11 June 2010

Daphné du Barry Sculpture
Cape Cod Times
By Doug Fraser

ORLEANS - To Mike Cannon, who frequently catches a few hours in the sun on Rock Harbor beach, it was like the angel suddenly appeared.

"I think it's amazing. I was here last week and I didn't even see it," he said, gazing up at the 13-foot-tall bronze sculpture on top of the bell tower at the Church of the Transfiguration at the Community of Jesus.

The detailed 4,000-pound angel by sculptress Daphné Du Barry was lifted by crane to the top of the 100-foot-high campanile Friday and bolted to a pre-cast platform. It marks the capstone of a decade of artwork centered on, and in, the church, that began with its dedication in 2000.

"It really was the goal to have all of the art installed by the 10th anniversary, and with one small exception, we are there," said Chris Kanaga, the community's project manager for construction and artwork.

Except for a few war memorials, Orleans isn't blessed with many public sculptures. Local churches tend to have modest vanes or crucifixes atop their steeples, so the sight of a bronze angel, more than twice the height of a man, hovering above the treeline in a very public spot could have potentially generated some controversy.

The tower, and the community, have been through that before. When it was first proposed, Orleans and Eastham officials objected to the height of the church and tower and asked for the Cape Cod Commission to review the project. A 1993 court settlement between the commission and the community set the bell tower height at 75 feet. But the commission reconsidered after the church architect said the tower and church were out of proportion, and the community asked for an additional 25 feet. In April of 2008, the commission approved the additional height.

Kanaga said Du Barry, who has considerable experience in public sculpture, did a lot of research in scaling the size of the angel to the tower. The figure is intended to represent a passage from the Book of Revelation in which there is an angel for every church, Kanaga said. It depicts the angel as if it has just landed on the roof of the bell tower, its gaze cast downward on the bronze doors of the church.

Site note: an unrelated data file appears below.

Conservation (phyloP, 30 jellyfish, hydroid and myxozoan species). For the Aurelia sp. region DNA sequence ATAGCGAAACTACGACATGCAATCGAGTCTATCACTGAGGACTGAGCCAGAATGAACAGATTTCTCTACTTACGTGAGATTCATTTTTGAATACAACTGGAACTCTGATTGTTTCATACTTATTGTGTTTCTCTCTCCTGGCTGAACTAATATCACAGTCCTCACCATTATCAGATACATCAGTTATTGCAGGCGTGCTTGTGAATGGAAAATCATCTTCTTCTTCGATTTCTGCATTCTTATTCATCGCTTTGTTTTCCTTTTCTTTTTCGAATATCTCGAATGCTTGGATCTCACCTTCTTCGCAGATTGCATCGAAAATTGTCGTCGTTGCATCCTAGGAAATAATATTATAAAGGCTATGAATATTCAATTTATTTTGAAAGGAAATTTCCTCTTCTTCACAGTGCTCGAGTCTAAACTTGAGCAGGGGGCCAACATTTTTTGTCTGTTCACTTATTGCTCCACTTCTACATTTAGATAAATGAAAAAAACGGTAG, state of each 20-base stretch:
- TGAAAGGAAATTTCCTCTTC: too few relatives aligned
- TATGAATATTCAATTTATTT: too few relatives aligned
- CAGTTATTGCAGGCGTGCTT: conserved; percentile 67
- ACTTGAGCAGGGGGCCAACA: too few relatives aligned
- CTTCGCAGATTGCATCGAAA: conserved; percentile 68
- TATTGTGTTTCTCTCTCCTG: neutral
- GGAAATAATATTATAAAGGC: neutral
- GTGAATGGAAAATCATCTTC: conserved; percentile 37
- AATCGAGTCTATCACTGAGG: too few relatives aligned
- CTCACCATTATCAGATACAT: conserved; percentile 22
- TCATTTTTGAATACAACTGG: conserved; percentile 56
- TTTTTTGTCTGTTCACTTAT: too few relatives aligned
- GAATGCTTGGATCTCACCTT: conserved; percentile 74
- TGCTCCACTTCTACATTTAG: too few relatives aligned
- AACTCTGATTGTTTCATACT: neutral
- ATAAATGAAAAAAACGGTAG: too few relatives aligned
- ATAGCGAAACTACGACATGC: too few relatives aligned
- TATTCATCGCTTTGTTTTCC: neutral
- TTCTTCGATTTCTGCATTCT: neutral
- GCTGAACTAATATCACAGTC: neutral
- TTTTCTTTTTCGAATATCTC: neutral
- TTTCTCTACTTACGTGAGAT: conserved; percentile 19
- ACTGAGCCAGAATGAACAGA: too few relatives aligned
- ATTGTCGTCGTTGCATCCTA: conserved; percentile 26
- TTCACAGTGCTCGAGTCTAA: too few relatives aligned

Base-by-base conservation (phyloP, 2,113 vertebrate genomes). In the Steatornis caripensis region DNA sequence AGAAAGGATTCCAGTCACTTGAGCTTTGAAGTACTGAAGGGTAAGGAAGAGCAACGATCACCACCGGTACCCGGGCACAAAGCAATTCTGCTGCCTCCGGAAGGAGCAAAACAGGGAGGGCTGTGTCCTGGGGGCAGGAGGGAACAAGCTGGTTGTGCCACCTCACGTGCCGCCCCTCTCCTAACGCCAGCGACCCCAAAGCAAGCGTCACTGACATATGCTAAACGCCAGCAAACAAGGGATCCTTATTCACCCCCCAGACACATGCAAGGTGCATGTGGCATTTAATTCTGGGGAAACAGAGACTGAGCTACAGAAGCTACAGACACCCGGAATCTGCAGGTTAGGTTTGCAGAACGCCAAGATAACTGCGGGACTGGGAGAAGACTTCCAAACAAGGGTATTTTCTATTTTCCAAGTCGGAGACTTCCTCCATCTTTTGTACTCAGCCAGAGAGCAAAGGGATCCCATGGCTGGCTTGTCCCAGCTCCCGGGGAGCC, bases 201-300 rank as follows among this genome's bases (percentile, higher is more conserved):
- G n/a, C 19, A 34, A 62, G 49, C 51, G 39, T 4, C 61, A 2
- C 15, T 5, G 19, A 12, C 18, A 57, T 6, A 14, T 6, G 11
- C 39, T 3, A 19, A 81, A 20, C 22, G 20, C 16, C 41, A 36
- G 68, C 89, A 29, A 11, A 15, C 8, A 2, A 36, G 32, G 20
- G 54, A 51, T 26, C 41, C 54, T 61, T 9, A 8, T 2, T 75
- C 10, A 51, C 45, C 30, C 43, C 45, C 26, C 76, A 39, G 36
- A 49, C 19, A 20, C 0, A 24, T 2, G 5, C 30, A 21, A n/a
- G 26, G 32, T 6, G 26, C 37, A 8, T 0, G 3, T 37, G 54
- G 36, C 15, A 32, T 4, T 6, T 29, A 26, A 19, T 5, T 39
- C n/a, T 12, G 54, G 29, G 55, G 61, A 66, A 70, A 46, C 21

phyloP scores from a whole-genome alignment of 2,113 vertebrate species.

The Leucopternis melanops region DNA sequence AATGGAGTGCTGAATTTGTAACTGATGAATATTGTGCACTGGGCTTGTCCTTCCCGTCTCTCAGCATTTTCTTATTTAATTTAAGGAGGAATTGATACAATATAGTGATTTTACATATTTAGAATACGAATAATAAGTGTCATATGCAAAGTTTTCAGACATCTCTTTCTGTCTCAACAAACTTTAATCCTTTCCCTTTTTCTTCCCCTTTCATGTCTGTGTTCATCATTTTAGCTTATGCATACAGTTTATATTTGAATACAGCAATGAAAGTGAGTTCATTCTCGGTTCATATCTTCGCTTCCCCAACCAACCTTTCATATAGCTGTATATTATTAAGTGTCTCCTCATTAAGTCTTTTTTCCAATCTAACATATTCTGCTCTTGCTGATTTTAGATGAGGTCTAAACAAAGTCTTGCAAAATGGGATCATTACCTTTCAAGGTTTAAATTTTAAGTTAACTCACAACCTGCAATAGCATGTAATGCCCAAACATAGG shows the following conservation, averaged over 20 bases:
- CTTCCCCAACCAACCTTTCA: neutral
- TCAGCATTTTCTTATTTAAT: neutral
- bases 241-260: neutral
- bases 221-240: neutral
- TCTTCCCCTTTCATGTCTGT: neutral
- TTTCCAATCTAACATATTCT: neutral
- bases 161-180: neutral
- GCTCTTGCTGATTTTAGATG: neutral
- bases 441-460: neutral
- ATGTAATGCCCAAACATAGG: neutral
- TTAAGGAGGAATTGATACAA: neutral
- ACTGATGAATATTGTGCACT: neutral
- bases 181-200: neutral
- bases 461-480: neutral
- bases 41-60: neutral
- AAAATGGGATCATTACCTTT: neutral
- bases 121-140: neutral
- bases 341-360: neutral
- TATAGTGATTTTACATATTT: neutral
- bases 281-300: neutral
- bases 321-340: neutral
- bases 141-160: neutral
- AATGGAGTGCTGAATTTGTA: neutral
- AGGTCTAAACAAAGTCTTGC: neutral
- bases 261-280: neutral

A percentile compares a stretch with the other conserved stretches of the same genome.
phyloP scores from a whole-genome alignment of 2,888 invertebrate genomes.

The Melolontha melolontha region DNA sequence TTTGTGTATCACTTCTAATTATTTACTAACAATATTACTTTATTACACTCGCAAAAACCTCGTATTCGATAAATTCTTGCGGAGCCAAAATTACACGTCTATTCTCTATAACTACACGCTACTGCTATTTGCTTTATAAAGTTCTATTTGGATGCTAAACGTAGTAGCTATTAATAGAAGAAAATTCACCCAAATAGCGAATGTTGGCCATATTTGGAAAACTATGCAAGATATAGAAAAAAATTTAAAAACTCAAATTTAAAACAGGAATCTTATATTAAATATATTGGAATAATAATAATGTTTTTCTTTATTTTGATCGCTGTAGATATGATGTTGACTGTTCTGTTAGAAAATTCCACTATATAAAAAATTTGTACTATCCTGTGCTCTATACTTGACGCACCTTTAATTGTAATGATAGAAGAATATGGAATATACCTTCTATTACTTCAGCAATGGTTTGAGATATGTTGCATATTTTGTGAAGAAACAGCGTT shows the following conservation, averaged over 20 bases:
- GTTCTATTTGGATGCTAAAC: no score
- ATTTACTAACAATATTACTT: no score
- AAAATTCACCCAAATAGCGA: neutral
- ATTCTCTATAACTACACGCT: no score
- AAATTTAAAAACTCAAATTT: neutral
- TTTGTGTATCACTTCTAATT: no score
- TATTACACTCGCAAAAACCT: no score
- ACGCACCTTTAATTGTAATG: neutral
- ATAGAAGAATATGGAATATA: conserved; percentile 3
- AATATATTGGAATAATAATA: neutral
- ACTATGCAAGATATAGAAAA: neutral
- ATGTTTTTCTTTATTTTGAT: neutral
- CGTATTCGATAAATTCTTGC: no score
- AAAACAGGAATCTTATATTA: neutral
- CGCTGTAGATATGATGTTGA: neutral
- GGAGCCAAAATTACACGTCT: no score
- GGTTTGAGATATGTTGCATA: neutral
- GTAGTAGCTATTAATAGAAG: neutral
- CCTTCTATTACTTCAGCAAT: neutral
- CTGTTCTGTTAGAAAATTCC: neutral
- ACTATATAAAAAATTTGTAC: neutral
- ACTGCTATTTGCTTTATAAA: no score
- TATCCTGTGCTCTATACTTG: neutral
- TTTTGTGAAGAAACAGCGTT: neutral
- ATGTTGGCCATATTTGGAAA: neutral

No one on the Rock Harbor pier yesterday found any fault with it.

"I haven't any problem with it at all," said Cannon. "It's nice."

Leah Detellis was eating lunch with her son Connor, 2.

"I think of angels as pretty inoffensive," she said. Detellis didn't feel the angel and the church tower were out of scale with their surroundings.

"The tower is barely above the treeline," she said.

Another woman thought the angel gave focus and meaning to the bell tower, which she felt looked incomplete before.

"I would say the tower was unfinished," agreed Kanaga. "It was always intended to have a religious symbol on the tower, but the subject matter was undecided."

The roof for the bell tower was built on the ground. Before it was lifted to the top, a template was made of the platform and the bolts that would secure whatever symbol the church chose to install, Kanaga said. When Du Barry, an internationally known sculptress who has done work for the royal family of Monaco and the Vatican, was chosen, that template was shipped to her foundry in Pietrasanta, Italy.

Du Barry first executes a full-size clay sculpture, which is used to make a wax mold. Bronze is poured into the mold, and the statue is stabilized by a stainless steel skeleton. Once finished, the angel was crated and shipped by boat to Boston.

Du Barry will be at the church this Saturday, along with other artists whose works decorate the church, to celebrate the 10th anniversary. The public is invited to speak with the artists, Kanaga said.

We've got our own Jesus, and he won't cost you a year's worth of tithings! Made of museum quality, hot metal cast bronze, he stands a full 7' tall and weighs about 450 lbs! Makes a great donation! Check him out here!


No comments:

Post a Comment